Four national OSCE mission members detained in eastern Ukraine
Four OSCE national staff members have been arrested in Donetsk and in Luhansk in eastern Ukraine by Russian forces, the SHR Monitor has learned from sources familiar with the matter. The charges brought against them include alleged treason, spying and illegal activities.
In addition, on April 9, Donetsk separatist leader Denis Pushilin declared the OSCE Special Monitoring Mission (SMM) to be illegal and said that OSCE national staff would have to leave the region by April 30. On April 14, Luhansk separatist leader Leonid Pasechnik said that the OSCE mission would be outlawed after April 30.
“The OSCE is extremely concerned that a number of national mission members have been deprived of their liberty in Donetsk and Luhansk. The OSCE is using all available channels to facilitate the release of its staff,” the OSCE press office said today in a statement. “Given the sensitivities, we are unable to share additional details at this stage.”
According to the OSCE regulations, the OSCE Secretary General has a “duty of care” for its staff that includes providing for their safety and security. OSCE international and national staff benefit from various privileges and immunities while carrying out their functions.
During a meeting of the OSCE Permanent Council on March 31, Russia refused to join a consensus to extend the mandate of the OSCE Special Monitoring Mission (SMM) to Ukraine. Russia insisted that the mission must cease to exist in the absence of a consensus to prolong the mandate, and said that closure proceedings should be initiated promptly.
On April 12, the Russian Foreign Ministry also demanded that the OSCE account for what its mission in Donbas has been doing since 2014. “This organization must make corresponding statements now to explain what it is doing in the region and in what format,” TASS Russian news agency quoted Russian Foreign Ministry spokeswoman Maria Zakharova as saying.
The SMM mandate expired on March 31 at midnight. All monitoring activities have been paused since March 7, when the evacuation of international mission members from Ukraine was completed in the wake of the Russian invasion of Ukraine.
OSCE national staff contracts have been prolonged until February 2023, pending ongoing negotiations led by the Polish OSCE Chair over a potential future OSCE mission in the country. Most international staff contracts have also been prolonged.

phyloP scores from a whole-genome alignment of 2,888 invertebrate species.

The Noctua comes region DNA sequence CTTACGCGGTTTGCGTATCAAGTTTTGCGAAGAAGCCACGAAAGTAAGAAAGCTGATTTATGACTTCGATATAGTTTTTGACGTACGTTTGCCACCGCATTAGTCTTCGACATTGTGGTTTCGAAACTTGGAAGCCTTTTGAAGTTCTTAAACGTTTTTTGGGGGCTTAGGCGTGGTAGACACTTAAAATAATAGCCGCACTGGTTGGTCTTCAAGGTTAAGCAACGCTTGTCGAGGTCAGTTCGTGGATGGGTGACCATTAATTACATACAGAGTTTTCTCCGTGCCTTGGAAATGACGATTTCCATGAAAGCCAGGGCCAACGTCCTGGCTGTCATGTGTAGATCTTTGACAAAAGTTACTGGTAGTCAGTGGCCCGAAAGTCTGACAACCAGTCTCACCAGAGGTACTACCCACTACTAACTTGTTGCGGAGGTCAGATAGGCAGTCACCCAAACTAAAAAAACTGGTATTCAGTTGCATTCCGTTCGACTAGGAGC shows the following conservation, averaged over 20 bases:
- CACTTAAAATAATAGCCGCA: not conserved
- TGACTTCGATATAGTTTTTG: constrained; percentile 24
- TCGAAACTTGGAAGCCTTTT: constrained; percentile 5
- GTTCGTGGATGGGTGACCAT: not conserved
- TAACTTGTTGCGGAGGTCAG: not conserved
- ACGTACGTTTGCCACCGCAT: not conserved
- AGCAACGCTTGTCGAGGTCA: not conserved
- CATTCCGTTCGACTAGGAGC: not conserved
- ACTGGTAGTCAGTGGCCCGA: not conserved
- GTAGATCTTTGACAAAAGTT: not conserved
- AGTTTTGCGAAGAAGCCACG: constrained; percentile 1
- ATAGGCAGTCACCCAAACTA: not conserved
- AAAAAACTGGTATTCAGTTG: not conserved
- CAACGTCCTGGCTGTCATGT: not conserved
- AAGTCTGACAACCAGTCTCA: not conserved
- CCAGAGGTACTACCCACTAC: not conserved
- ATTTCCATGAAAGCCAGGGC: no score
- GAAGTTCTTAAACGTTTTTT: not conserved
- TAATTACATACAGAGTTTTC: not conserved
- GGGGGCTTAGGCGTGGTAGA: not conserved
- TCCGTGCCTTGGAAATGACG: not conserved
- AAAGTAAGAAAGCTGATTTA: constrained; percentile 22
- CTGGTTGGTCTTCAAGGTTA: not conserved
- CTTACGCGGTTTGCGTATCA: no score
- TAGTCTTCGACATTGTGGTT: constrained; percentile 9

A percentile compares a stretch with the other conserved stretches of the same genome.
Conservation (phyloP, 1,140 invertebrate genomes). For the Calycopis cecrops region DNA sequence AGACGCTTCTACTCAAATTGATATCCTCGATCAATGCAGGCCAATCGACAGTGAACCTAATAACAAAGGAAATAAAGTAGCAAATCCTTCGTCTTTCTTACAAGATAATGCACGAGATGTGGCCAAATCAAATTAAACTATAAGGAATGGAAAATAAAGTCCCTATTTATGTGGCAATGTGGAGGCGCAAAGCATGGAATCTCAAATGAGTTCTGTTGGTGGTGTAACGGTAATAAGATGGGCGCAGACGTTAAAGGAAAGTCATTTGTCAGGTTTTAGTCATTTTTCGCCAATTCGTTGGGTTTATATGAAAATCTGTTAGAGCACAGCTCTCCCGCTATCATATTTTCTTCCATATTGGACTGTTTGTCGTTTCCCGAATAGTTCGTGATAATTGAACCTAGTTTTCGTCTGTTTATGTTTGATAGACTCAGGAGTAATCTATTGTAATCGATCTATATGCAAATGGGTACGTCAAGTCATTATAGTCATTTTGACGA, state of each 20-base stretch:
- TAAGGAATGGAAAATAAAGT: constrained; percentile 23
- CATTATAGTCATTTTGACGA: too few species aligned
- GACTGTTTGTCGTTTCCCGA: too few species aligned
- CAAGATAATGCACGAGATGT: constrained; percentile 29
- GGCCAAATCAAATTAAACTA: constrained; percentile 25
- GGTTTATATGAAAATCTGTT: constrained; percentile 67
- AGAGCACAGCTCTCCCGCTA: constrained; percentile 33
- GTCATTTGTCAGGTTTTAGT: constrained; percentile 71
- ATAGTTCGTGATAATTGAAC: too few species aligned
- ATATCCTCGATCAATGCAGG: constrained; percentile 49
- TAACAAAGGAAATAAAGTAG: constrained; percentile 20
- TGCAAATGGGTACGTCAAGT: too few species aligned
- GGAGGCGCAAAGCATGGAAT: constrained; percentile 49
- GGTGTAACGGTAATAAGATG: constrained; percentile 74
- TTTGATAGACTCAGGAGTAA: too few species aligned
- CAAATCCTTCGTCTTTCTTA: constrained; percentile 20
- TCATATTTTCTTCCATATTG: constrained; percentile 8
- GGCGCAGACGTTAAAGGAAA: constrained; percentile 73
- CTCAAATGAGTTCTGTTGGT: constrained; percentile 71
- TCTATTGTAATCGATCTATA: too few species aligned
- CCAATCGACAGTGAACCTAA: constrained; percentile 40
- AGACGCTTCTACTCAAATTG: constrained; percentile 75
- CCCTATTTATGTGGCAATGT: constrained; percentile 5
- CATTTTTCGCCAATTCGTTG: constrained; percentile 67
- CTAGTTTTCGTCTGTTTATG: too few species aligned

National mission members are currently carrying out very limited administrative functions in relation to the SMM’s premises and assets throughout Ukraine, including in the east of the country. The OSCE still has 360 national staff members located inside Ukraine.
“The SMM continues to assist remaining national staff in efforts to re-locate to safer areas. Contacts with national mission members continue on a daily basis, including in order to ascertain their whereabouts and assist them, to the extent possible, should they decide to re-locate,” the OSCE press office said today.
“Where available, SMM national mission members have been using SMM vehicles to move to safer areas, or they have been supported in efforts to join convoys where humanitarian corridors have been possible. The SMM continues to explore all possible options to assist its national mission members across Ukraine, including in Donetsk and Luhansk, during these challenging times,” the OSCE statement read.
At the special OSCE Permanent Council meeting on Friday, OSCE participating States expressed concern about the safety of OSCE national mission members in Ukraine.
UK Deputy Ambassador Deirdre Brown said on Thursday that there are “alarming reports that Russia’s proxies in Donbas are threatening Mission staff, equipment and premises and that Russian forces have taken SMM staff members captive.” Brown said that the UK condemns “these threats to this Mission and its dedicated personnel in the strongest possible terms.” She called for the release of staff members “as well as all Ukrainians detained by Russia.”
Yevhenii Tsymbaliuk, Ukraine’s Ambassador to the OSCE, expressed concern about the “growing number of cases of illegal detention and persecution of the SMM national personnel who are currently residing in areas occupied by the Russian Federation,” adding that this “also undermines the concept of the OSCE field mission in general.”
The OSCE SMM was first deployed on March 21, 2014, following a request by Ukraine and a consensus decision by all 57 OSCE participating States, including Russia. It was composed of unarmed civilian monitors who had been seconded by OSCE participating States, as well as national mission members.